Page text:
Nasser Al-Taee is an assistant professor of Musicology at The University of Tennessee, Knoxville. He specializes in 18th-century Orientalism as well as in the political, social, and cultural exchange between East and West. Dr. Al-Taee holds a B.A. in Music from the University of Washington, and M.A. and Ph.D. in Musicology from UCLA. He has published in The Opera Quarterly, Popular Music, and Pride.
Robynn Stilwell received her Ph.D. from the University of Michigan. Her dissertation was an interdisciplinary study of the Stravinsky-Balanchine collaboration, and this interest in music, movement, and perceptions of narrative has persisted through not just dance (including figure skating), but also popular music and performance, music video, musicals, and television and film. She is interested in the interaction of music with other media as a recorder, circulator, and generator of cultural meaning, especially in the formation and policing of identity boundaries. After teaching for seven years at the University of Southampton, England, she now teaches at Georgetown University in Washington, DC.
Andrew Berish is a Ph.D. candidate in Musicology at UCLA. Drawing on geography, musicology, and American history, his dissertation will examine the ways Swing-era jazz dealt with pressing issues of dislocation as the result of rapid modernization and urbanization. He has also presented papers on musical cross-currents in the American Southwest and the racial politics of Led Zeppelin. After finding his way out of the library stacks and navigating the massive Los Angeles freeway system home, Andrew enjoys spending the remaing few hours of his day practicing the guitar.
Ben Carson begins this year as a professor of Music Theory and Cognition at the University of California, Santa Cruz. He has served as artist in residence (1999) at the perception laboratory at L'Institut de Recherche et de Coordination Acoustique/Musique. Carson studied composition with John Rahn at the University of Washington, and with Roger Reynolds at the University of California, San Diego, where he completed his Ph.D. in 2001. Essays and correspondence on Carson’s dissertation “The Self and Its Pleasures” are forthcoming from critic Christopher Williams in OPEN SPACE, the Bard College journal of new music and art.
Jessica M. Courtier received an M.A. in Critical and Comparative Studies in Music from the University of Virginia and is currently a doctoral candidate in Musicology at the University of Wisconsin-Madison. Her interests include studies of gender, feminist theory, and race, particularly as they relate to American 20th-century musics. She is currently working on a project on representations of blues and jazz in early short sound films.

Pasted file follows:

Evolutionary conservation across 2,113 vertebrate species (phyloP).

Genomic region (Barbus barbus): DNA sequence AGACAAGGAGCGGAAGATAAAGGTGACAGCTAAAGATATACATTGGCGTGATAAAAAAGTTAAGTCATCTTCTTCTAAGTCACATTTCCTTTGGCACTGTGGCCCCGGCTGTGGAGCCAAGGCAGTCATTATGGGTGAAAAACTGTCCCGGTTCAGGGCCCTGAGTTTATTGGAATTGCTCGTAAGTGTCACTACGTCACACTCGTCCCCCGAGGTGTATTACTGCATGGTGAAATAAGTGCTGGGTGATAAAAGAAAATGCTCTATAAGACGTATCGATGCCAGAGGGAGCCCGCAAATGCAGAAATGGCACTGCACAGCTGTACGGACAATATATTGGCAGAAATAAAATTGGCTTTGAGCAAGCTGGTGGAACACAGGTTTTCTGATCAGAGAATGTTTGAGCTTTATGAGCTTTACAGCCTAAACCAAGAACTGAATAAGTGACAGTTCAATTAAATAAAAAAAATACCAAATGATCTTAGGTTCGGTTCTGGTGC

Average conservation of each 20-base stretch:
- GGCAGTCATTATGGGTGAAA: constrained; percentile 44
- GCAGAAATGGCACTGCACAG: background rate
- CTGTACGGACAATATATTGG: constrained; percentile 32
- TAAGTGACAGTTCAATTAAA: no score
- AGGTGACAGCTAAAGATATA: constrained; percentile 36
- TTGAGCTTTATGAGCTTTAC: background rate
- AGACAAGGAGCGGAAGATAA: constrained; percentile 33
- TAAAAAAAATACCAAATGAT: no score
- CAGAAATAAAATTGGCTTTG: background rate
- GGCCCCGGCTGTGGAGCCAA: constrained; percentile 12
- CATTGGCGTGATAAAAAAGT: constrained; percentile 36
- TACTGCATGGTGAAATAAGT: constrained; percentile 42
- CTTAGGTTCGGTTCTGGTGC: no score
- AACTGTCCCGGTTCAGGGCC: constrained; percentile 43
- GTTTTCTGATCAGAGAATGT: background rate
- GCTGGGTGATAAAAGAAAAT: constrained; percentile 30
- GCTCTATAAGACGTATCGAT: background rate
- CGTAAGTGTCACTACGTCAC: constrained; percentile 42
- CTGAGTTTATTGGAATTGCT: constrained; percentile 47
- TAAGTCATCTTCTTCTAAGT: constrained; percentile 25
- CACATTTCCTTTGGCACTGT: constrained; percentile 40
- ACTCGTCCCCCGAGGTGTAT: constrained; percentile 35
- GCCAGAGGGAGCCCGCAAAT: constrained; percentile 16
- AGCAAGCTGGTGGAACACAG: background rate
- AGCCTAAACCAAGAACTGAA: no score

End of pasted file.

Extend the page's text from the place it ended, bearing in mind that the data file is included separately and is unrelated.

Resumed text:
Charles Hiroshi Garrett is a doctoral candidate in Musicology at UCLA, currently supported by an Alvin H. Johnson AMS-50 fellowship from the American Musicological Society. Formerly an assistant editor of the journal American Music, Charles works across a variety of musical genres and is writing his dissertation on the intersections of race, class, and nation in 20th-century American music.
Russell Grigg teaches philosophy and psychoanalytic studies at Deakin University and works as a psychoanalyst in Melbourne. His translation of Lacan’s Seminar 17, The Other Side of Psychoanalysis will soon appear with Norton. His published work has mainly been on Freud and Lacan.
Marie Jorritsma is a Ph.D. student in Ethnomusicology at the University of Pennsylvania. She is South African born and obtained her Bachelors degree in Music at the University of Port Elizabeth. She continued her studies at Rice University in Houston, and completed her Master’s degree under the supervision of Marcia J. Citron. Her Masters thesis, on the topic of South African women composers, takes a closer look at the lives and works of Jeanne Zaidel-Rudolph, Princess Constance Magogo, and Rosa Nepgen. Ms Jorritsmas research interests center in South African music, especially issues of post-colonialism, nationalism, gender, and post-apartheid forms.
Kerry Murphy is an Associate Professor at the Faculty of Music at the University of Melbourne. Her book Hector Berlioz and the Development of French Music Criticism was published by UMI Studies in Musicology and she has published widely on 19th-century French music criticism. She also works in the area of Australian music research where she has published editions of early Australian opera and art song and is currently leading a project investigating the formation of musical taste in pre-federation Victoria.
Louis Niebur is a Ph.D. candidate in Musicology at ULCA. He is writing a dissertation on electronic music in British radio and television, specifically the development of the BBC Radiophonic Workshop. Most recently he has presented papers on English football songs, electronic sound effects in 1950s radio, and electronic stock music in 1960s British television.